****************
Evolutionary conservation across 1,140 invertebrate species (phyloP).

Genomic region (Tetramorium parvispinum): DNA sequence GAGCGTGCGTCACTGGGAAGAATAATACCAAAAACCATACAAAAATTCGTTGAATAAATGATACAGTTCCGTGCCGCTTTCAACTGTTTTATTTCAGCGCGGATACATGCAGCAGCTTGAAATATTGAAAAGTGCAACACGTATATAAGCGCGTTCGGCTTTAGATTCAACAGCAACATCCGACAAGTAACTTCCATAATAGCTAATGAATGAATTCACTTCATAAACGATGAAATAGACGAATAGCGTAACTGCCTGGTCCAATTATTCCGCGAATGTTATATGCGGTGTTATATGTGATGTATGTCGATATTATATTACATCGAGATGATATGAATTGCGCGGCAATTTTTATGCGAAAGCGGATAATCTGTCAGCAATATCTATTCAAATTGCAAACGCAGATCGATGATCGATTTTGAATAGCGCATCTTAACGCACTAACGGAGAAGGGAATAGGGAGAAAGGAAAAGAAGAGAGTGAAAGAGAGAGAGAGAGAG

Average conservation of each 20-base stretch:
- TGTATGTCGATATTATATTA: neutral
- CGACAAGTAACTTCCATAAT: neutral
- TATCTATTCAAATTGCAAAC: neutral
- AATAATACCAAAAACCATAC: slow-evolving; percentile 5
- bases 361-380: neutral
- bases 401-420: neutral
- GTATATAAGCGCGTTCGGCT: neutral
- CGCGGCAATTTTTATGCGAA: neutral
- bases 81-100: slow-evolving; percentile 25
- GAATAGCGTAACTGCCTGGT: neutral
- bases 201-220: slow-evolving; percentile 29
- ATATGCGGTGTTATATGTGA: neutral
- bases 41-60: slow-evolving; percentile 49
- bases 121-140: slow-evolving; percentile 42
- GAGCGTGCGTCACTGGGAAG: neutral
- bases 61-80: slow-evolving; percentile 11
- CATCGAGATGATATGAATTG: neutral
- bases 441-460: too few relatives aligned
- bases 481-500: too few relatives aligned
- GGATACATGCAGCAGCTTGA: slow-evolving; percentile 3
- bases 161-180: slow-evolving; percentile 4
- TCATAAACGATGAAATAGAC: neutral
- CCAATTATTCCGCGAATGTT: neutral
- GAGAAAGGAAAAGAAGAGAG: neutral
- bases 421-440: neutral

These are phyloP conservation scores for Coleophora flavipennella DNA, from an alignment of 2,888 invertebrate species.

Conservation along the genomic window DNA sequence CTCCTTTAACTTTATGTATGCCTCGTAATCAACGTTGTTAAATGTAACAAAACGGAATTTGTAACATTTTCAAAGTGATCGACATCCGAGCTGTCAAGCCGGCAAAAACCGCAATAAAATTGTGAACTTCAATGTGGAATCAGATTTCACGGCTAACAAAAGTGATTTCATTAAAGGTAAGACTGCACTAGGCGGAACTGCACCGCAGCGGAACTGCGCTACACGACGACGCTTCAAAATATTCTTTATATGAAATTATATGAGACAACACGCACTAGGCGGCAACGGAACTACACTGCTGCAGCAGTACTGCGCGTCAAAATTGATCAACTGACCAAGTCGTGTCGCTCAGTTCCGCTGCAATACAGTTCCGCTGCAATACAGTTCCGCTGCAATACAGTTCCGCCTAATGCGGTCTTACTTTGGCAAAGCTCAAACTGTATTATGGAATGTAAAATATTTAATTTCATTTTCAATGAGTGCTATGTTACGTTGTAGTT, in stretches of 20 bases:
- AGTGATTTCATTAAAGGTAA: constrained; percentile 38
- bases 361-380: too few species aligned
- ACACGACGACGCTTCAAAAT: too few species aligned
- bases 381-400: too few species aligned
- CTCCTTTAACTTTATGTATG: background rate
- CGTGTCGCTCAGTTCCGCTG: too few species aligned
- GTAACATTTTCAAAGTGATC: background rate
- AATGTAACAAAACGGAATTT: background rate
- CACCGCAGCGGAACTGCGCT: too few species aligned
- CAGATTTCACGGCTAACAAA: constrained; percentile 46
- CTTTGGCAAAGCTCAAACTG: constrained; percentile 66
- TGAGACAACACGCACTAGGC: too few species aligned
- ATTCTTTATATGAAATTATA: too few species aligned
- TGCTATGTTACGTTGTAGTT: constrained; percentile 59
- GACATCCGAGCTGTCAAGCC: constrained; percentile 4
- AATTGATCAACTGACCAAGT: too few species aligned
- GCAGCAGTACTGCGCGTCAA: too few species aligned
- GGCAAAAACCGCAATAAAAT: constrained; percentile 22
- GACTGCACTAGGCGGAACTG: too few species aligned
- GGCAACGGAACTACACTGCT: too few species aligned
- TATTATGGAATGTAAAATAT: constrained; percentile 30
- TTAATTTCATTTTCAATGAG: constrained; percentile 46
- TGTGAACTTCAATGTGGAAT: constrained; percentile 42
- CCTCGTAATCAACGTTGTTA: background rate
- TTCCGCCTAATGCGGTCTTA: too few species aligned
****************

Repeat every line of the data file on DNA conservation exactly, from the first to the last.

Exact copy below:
Evolutionary conservation across 1,140 invertebrate species (phyloP).

Genomic region (Tetramorium parvispinum): DNA sequence GAGCGTGCGTCACTGGGAAGAATAATACCAAAAACCATACAAAAATTCGTTGAATAAATGATACAGTTCCGTGCCGCTTTCAACTGTTTTATTTCAGCGCGGATACATGCAGCAGCTTGAAATATTGAAAAGTGCAACACGTATATAAGCGCGTTCGGCTTTAGATTCAACAGCAACATCCGACAAGTAACTTCCATAATAGCTAATGAATGAATTCACTTCATAAACGATGAAATAGACGAATAGCGTAACTGCCTGGTCCAATTATTCCGCGAATGTTATATGCGGTGTTATATGTGATGTATGTCGATATTATATTACATCGAGATGATATGAATTGCGCGGCAATTTTTATGCGAAAGCGGATAATCTGTCAGCAATATCTATTCAAATTGCAAACGCAGATCGATGATCGATTTTGAATAGCGCATCTTAACGCACTAACGGAGAAGGGAATAGGGAGAAAGGAAAAGAAGAGAGTGAAAGAGAGAGAGAGAGAG

Average conservation of each 20-base stretch:
- TGTATGTCGATATTATATTA: neutral
- CGACAAGTAACTTCCATAAT: neutral
- TATCTATTCAAATTGCAAAC: neutral
- AATAATACCAAAAACCATAC: slow-evolving; percentile 5
- bases 361-380: neutral
- bases 401-420: neutral
- GTATATAAGCGCGTTCGGCT: neutral
- CGCGGCAATTTTTATGCGAA: neutral
- bases 81-100: slow-evolving; percentile 25
- GAATAGCGTAACTGCCTGGT: neutral
- bases 201-220: slow-evolving; percentile 29
- ATATGCGGTGTTATATGTGA: neutral
- bases 41-60: slow-evolving; percentile 49
- bases 121-140: slow-evolving; percentile 42
- GAGCGTGCGTCACTGGGAAG: neutral
- bases 61-80: slow-evolving; percentile 11
- CATCGAGATGATATGAATTG: neutral
- bases 441-460: too few relatives aligned
- bases 481-500: too few relatives aligned
- GGATACATGCAGCAGCTTGA: slow-evolving; percentile 3
- bases 161-180: slow-evolving; percentile 4
- TCATAAACGATGAAATAGAC: neutral
- CCAATTATTCCGCGAATGTT: neutral
- GAGAAAGGAAAAGAAGAGAG: neutral
- bases 421-440: neutral

These are phyloP conservation scores for Coleophora flavipennella DNA, from an alignment of 2,888 invertebrate species.

Conservation along the genomic window DNA sequence CTCCTTTAACTTTATGTATGCCTCGTAATCAACGTTGTTAAATGTAACAAAACGGAATTTGTAACATTTTCAAAGTGATCGACATCCGAGCTGTCAAGCCGGCAAAAACCGCAATAAAATTGTGAACTTCAATGTGGAATCAGATTTCACGGCTAACAAAAGTGATTTCATTAAAGGTAAGACTGCACTAGGCGGAACTGCACCGCAGCGGAACTGCGCTACACGACGACGCTTCAAAATATTCTTTATATGAAATTATATGAGACAACACGCACTAGGCGGCAACGGAACTACACTGCTGCAGCAGTACTGCGCGTCAAAATTGATCAACTGACCAAGTCGTGTCGCTCAGTTCCGCTGCAATACAGTTCCGCTGCAATACAGTTCCGCTGCAATACAGTTCCGCCTAATGCGGTCTTACTTTGGCAAAGCTCAAACTGTATTATGGAATGTAAAATATTTAATTTCATTTTCAATGAGTGCTATGTTACGTTGTAGTT, in stretches of 20 bases:
- AGTGATTTCATTAAAGGTAA: constrained; percentile 38
- bases 361-380: too few species aligned
- ACACGACGACGCTTCAAAAT: too few species aligned
- bases 381-400: too few species aligned
- CTCCTTTAACTTTATGTATG: background rate
- CGTGTCGCTCAGTTCCGCTG: too few species aligned
- GTAACATTTTCAAAGTGATC: background rate
- AATGTAACAAAACGGAATTT: background rate
- CACCGCAGCGGAACTGCGCT: too few species aligned
- CAGATTTCACGGCTAACAAA: constrained; percentile 46
- CTTTGGCAAAGCTCAAACTG: constrained; percentile 66
- TGAGACAACACGCACTAGGC: too few species aligned
- ATTCTTTATATGAAATTATA: too few species aligned
- TGCTATGTTACGTTGTAGTT: constrained; percentile 59
- GACATCCGAGCTGTCAAGCC: constrained; percentile 4
- AATTGATCAACTGACCAAGT: too few species aligned
- GCAGCAGTACTGCGCGTCAA: too few species aligned
- GGCAAAAACCGCAATAAAAT: constrained; percentile 22
- GACTGCACTAGGCGGAACTG: too few species aligned
- GGCAACGGAACTACACTGCT: too few species aligned
- TATTATGGAATGTAAAATAT: constrained; percentile 30
- TTAATTTCATTTTCAATGAG: constrained; percentile 46
- TGTGAACTTCAATGTGGAAT: constrained; percentile 42
- CCTCGTAATCAACGTTGTTA: background rate
- TTCCGCCTAATGCGGTCTTA: too few species aligned